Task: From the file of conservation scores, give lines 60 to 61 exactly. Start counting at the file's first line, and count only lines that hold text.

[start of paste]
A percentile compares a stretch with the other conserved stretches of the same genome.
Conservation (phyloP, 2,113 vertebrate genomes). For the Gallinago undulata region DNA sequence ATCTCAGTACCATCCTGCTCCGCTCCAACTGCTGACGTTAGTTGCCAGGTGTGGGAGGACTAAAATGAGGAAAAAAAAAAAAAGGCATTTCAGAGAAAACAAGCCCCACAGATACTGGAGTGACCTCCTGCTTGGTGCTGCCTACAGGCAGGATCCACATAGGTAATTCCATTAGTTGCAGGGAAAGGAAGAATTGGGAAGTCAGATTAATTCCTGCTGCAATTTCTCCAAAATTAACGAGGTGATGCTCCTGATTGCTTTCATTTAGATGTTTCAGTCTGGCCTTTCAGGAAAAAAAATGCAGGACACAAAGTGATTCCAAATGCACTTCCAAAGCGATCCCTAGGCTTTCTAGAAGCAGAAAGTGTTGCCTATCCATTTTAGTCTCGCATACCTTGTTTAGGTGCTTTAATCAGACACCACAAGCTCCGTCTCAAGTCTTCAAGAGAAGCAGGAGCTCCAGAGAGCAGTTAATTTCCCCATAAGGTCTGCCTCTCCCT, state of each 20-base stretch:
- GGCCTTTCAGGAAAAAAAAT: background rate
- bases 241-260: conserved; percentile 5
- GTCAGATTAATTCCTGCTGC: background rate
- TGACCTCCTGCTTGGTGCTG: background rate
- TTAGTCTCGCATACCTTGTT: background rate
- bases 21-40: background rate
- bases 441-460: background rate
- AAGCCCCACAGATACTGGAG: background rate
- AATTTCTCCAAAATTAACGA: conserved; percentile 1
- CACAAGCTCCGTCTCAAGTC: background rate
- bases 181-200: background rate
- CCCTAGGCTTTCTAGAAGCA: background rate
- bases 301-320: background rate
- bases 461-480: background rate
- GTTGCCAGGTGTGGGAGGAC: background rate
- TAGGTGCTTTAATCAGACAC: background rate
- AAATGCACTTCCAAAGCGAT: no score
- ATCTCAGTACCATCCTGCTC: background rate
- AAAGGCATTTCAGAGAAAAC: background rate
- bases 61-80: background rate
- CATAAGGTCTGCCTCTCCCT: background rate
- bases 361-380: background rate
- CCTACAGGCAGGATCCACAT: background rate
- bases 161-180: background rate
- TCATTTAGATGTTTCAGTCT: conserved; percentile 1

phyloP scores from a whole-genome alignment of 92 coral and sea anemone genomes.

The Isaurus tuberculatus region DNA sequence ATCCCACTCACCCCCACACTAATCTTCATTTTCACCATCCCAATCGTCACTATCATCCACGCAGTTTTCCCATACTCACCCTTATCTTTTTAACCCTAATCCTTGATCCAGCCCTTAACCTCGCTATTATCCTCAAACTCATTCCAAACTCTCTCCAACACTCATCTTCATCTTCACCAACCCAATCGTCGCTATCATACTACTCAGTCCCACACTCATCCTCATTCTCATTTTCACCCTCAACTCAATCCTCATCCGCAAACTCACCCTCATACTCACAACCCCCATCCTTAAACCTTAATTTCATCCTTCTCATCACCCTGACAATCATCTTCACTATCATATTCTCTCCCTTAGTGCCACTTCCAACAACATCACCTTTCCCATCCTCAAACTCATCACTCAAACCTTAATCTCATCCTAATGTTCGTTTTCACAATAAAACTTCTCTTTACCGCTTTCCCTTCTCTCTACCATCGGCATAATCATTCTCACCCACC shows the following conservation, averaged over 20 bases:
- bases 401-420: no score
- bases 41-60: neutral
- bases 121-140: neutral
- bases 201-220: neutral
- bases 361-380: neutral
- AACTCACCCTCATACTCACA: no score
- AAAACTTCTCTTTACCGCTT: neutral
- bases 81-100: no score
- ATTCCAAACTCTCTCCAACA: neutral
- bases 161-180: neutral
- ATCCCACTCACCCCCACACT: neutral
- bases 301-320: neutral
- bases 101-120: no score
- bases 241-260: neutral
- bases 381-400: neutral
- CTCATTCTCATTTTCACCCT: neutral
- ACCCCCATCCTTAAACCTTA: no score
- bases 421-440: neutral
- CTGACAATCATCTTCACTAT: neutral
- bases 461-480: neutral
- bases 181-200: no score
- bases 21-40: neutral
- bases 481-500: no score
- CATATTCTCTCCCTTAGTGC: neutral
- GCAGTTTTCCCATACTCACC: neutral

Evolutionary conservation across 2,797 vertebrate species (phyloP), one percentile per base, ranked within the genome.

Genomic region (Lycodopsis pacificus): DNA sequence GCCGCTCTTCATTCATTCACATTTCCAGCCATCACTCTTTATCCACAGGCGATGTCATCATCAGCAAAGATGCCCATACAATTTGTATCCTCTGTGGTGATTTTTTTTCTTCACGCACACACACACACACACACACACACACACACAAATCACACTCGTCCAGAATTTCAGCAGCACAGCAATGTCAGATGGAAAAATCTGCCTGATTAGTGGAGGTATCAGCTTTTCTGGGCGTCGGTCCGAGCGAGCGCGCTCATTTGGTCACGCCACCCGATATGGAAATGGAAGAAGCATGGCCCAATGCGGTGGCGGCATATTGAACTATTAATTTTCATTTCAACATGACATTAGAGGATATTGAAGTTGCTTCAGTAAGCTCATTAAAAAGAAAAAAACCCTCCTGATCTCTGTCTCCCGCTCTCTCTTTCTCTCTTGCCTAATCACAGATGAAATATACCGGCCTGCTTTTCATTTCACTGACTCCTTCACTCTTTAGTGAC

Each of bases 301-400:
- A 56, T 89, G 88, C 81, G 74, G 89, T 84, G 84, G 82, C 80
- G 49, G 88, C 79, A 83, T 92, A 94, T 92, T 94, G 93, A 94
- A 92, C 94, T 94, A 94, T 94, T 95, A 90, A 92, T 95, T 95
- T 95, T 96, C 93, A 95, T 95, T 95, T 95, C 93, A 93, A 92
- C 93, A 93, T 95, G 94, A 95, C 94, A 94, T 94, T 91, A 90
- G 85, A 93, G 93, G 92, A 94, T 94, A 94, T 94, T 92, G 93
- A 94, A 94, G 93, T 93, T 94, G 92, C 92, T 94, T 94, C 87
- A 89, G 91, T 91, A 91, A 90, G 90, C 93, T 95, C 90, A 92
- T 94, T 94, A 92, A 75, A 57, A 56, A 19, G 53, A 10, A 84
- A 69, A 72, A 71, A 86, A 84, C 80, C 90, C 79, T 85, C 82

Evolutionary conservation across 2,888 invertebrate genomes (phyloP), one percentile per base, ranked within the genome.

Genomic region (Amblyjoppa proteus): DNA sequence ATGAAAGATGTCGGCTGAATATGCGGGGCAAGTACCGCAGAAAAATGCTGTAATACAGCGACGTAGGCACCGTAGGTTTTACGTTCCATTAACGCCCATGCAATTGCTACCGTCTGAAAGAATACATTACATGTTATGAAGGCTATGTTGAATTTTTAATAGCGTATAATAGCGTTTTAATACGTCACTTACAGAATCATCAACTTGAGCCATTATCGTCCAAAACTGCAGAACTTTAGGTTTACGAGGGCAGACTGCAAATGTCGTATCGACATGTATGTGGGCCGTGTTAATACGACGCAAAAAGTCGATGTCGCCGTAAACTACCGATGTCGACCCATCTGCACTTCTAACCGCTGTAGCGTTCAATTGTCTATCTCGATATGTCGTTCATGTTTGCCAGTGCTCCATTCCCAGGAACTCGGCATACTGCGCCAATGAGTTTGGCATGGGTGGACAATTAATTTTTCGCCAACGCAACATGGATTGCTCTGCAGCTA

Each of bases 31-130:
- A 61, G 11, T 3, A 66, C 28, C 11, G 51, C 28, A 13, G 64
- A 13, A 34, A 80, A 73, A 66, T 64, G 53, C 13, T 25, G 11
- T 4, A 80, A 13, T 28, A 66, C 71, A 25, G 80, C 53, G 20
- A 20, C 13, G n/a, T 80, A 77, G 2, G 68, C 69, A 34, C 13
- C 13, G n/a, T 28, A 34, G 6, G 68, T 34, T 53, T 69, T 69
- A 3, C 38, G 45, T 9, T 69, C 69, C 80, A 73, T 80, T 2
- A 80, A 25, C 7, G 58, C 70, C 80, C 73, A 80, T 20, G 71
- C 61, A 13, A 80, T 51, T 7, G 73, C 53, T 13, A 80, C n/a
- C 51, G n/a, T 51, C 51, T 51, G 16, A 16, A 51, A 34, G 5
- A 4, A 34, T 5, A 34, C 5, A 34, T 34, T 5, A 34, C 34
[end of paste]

- A 92, C 94, T 94, A 94, T 94, T 95, A 90, A 92, T 95, T 95
- T 95, T 96, C 93, A 95, T 95, T 95, T 95, C 93, A 93, A 92